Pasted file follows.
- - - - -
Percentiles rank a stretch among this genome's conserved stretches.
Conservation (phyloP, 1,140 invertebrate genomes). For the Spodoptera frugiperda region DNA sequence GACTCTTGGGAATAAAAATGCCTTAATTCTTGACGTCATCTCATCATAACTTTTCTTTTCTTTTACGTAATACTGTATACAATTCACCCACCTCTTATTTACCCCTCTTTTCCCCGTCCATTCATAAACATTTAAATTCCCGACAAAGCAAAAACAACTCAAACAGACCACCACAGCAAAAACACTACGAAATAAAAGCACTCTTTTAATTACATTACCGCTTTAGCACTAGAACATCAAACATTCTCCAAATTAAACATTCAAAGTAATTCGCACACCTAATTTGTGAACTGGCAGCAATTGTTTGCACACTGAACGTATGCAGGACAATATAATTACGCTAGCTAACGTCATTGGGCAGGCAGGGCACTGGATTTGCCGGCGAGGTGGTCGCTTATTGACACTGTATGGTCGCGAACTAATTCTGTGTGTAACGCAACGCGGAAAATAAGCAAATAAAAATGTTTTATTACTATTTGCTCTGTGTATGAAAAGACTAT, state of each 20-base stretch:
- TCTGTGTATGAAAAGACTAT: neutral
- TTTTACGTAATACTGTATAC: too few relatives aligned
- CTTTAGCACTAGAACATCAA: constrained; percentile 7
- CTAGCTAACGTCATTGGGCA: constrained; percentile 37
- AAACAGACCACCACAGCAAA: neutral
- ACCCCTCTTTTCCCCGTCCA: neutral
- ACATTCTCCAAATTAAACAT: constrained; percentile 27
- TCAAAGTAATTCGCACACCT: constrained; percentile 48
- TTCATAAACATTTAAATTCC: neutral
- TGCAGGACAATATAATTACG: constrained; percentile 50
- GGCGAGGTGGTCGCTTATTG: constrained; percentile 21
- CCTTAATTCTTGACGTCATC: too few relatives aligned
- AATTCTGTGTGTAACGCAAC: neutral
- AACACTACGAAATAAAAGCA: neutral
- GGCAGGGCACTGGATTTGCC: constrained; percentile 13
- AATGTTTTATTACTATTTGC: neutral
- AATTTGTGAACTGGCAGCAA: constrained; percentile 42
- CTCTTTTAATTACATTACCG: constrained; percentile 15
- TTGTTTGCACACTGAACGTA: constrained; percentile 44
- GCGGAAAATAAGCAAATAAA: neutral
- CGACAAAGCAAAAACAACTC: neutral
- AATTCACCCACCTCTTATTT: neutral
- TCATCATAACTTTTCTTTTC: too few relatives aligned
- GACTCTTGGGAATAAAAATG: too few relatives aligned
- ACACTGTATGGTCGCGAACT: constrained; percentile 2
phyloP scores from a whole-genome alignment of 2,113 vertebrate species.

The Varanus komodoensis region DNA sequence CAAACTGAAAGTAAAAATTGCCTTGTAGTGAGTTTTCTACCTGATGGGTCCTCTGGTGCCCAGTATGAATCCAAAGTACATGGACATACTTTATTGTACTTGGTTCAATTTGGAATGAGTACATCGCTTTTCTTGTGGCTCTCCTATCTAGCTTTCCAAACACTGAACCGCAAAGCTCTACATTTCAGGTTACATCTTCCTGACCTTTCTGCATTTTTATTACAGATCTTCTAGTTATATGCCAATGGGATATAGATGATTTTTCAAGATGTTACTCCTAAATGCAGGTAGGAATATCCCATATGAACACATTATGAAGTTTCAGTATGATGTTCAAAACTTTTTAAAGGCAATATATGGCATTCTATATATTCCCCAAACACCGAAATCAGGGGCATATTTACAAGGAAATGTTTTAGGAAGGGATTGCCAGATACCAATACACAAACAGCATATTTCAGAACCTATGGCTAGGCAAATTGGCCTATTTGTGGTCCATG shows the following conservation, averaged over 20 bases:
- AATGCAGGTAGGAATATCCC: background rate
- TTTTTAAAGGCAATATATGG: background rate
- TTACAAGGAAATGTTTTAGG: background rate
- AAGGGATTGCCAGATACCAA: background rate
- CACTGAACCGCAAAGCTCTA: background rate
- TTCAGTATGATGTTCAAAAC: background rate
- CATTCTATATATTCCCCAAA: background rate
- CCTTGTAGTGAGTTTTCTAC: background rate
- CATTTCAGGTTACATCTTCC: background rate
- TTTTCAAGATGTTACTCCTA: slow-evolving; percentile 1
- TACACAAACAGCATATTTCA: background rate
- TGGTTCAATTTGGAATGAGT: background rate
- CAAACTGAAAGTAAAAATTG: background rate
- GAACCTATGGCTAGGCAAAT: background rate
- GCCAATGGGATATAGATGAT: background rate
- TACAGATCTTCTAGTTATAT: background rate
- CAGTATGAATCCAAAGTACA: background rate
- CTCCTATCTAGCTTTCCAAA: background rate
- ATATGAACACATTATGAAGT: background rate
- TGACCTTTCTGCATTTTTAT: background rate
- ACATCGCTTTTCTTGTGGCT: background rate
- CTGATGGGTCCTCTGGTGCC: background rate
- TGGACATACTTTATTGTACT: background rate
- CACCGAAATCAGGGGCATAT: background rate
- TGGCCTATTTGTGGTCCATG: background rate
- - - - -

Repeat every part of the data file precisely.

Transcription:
Percentiles rank a stretch among this genome's conserved stretches.
Conservation (phyloP, 1,140 invertebrate genomes). For the Spodoptera frugiperda region DNA sequence GACTCTTGGGAATAAAAATGCCTTAATTCTTGACGTCATCTCATCATAACTTTTCTTTTCTTTTACGTAATACTGTATACAATTCACCCACCTCTTATTTACCCCTCTTTTCCCCGTCCATTCATAAACATTTAAATTCCCGACAAAGCAAAAACAACTCAAACAGACCACCACAGCAAAAACACTACGAAATAAAAGCACTCTTTTAATTACATTACCGCTTTAGCACTAGAACATCAAACATTCTCCAAATTAAACATTCAAAGTAATTCGCACACCTAATTTGTGAACTGGCAGCAATTGTTTGCACACTGAACGTATGCAGGACAATATAATTACGCTAGCTAACGTCATTGGGCAGGCAGGGCACTGGATTTGCCGGCGAGGTGGTCGCTTATTGACACTGTATGGTCGCGAACTAATTCTGTGTGTAACGCAACGCGGAAAATAAGCAAATAAAAATGTTTTATTACTATTTGCTCTGTGTATGAAAAGACTAT, state of each 20-base stretch:
- TCTGTGTATGAAAAGACTAT: neutral
- TTTTACGTAATACTGTATAC: too few relatives aligned
- CTTTAGCACTAGAACATCAA: constrained; percentile 7
- CTAGCTAACGTCATTGGGCA: constrained; percentile 37
- AAACAGACCACCACAGCAAA: neutral
- ACCCCTCTTTTCCCCGTCCA: neutral
- ACATTCTCCAAATTAAACAT: constrained; percentile 27
- TCAAAGTAATTCGCACACCT: constrained; percentile 48
- TTCATAAACATTTAAATTCC: neutral
- TGCAGGACAATATAATTACG: constrained; percentile 50
- GGCGAGGTGGTCGCTTATTG: constrained; percentile 21
- CCTTAATTCTTGACGTCATC: too few relatives aligned
- AATTCTGTGTGTAACGCAAC: neutral
- AACACTACGAAATAAAAGCA: neutral
- GGCAGGGCACTGGATTTGCC: constrained; percentile 13
- AATGTTTTATTACTATTTGC: neutral
- AATTTGTGAACTGGCAGCAA: constrained; percentile 42
- CTCTTTTAATTACATTACCG: constrained; percentile 15
- TTGTTTGCACACTGAACGTA: constrained; percentile 44
- GCGGAAAATAAGCAAATAAA: neutral
- CGACAAAGCAAAAACAACTC: neutral
- AATTCACCCACCTCTTATTT: neutral
- TCATCATAACTTTTCTTTTC: too few relatives aligned
- GACTCTTGGGAATAAAAATG: too few relatives aligned
- ACACTGTATGGTCGCGAACT: constrained; percentile 2
phyloP scores from a whole-genome alignment of 2,113 vertebrate species.

The Varanus komodoensis region DNA sequence CAAACTGAAAGTAAAAATTGCCTTGTAGTGAGTTTTCTACCTGATGGGTCCTCTGGTGCCCAGTATGAATCCAAAGTACATGGACATACTTTATTGTACTTGGTTCAATTTGGAATGAGTACATCGCTTTTCTTGTGGCTCTCCTATCTAGCTTTCCAAACACTGAACCGCAAAGCTCTACATTTCAGGTTACATCTTCCTGACCTTTCTGCATTTTTATTACAGATCTTCTAGTTATATGCCAATGGGATATAGATGATTTTTCAAGATGTTACTCCTAAATGCAGGTAGGAATATCCCATATGAACACATTATGAAGTTTCAGTATGATGTTCAAAACTTTTTAAAGGCAATATATGGCATTCTATATATTCCCCAAACACCGAAATCAGGGGCATATTTACAAGGAAATGTTTTAGGAAGGGATTGCCAGATACCAATACACAAACAGCATATTTCAGAACCTATGGCTAGGCAAATTGGCCTATTTGTGGTCCATG shows the following conservation, averaged over 20 bases:
- AATGCAGGTAGGAATATCCC: background rate
- TTTTTAAAGGCAATATATGG: background rate
- TTACAAGGAAATGTTTTAGG: background rate
- AAGGGATTGCCAGATACCAA: background rate
- CACTGAACCGCAAAGCTCTA: background rate
- TTCAGTATGATGTTCAAAAC: background rate
- CATTCTATATATTCCCCAAA: background rate
- CCTTGTAGTGAGTTTTCTAC: background rate
- CATTTCAGGTTACATCTTCC: background rate
- TTTTCAAGATGTTACTCCTA: slow-evolving; percentile 1
- TACACAAACAGCATATTTCA: background rate
- TGGTTCAATTTGGAATGAGT: background rate
- CAAACTGAAAGTAAAAATTG: background rate
- GAACCTATGGCTAGGCAAAT: background rate
- GCCAATGGGATATAGATGAT: background rate
- TACAGATCTTCTAGTTATAT: background rate
- CAGTATGAATCCAAAGTACA: background rate
- CTCCTATCTAGCTTTCCAAA: background rate
- ATATGAACACATTATGAAGT: background rate
- TGACCTTTCTGCATTTTTAT: background rate
- ACATCGCTTTTCTTGTGGCT: background rate
- CTGATGGGTCCTCTGGTGCC: background rate
- TGGACATACTTTATTGTACT: background rate
- CACCGAAATCAGGGGCATAT: background rate
- TGGCCTATTTGTGGTCCATG: background rate